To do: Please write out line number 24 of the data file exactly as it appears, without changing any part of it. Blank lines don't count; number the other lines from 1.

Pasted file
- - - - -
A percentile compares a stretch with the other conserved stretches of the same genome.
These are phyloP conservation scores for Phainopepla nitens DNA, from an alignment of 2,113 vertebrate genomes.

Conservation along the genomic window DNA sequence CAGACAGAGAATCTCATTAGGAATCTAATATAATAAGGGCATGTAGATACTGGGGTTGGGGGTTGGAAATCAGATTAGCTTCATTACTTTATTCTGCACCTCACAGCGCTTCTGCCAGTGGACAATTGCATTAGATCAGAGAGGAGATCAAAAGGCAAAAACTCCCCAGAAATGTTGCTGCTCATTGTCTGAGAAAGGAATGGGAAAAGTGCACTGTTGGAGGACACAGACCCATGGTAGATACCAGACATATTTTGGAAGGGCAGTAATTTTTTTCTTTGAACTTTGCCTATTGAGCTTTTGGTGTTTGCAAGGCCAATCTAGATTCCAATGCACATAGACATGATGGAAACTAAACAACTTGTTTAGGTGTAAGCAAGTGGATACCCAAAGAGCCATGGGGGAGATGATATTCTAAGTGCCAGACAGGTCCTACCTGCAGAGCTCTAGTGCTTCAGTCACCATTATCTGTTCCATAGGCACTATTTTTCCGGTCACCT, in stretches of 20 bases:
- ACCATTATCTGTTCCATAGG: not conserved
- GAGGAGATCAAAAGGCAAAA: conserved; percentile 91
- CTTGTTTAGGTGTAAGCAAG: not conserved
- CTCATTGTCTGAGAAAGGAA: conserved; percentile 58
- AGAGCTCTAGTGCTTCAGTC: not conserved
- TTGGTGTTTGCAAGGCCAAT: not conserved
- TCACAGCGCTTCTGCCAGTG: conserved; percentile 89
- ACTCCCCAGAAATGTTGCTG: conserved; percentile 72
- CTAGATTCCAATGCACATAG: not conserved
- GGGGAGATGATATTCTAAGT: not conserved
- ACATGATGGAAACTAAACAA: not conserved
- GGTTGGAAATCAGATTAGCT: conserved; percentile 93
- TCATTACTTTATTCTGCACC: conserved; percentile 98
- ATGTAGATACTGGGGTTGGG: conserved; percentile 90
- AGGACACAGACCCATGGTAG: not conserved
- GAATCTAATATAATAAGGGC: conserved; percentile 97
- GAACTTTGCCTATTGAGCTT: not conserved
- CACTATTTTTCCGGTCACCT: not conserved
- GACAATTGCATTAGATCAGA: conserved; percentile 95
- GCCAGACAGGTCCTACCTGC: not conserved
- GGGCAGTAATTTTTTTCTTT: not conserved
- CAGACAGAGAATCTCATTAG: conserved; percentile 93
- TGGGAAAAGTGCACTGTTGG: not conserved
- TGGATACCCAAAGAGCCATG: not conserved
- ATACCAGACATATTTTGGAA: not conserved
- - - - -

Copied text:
- GGGCAGTAATTTTTTTCTTT: not conserved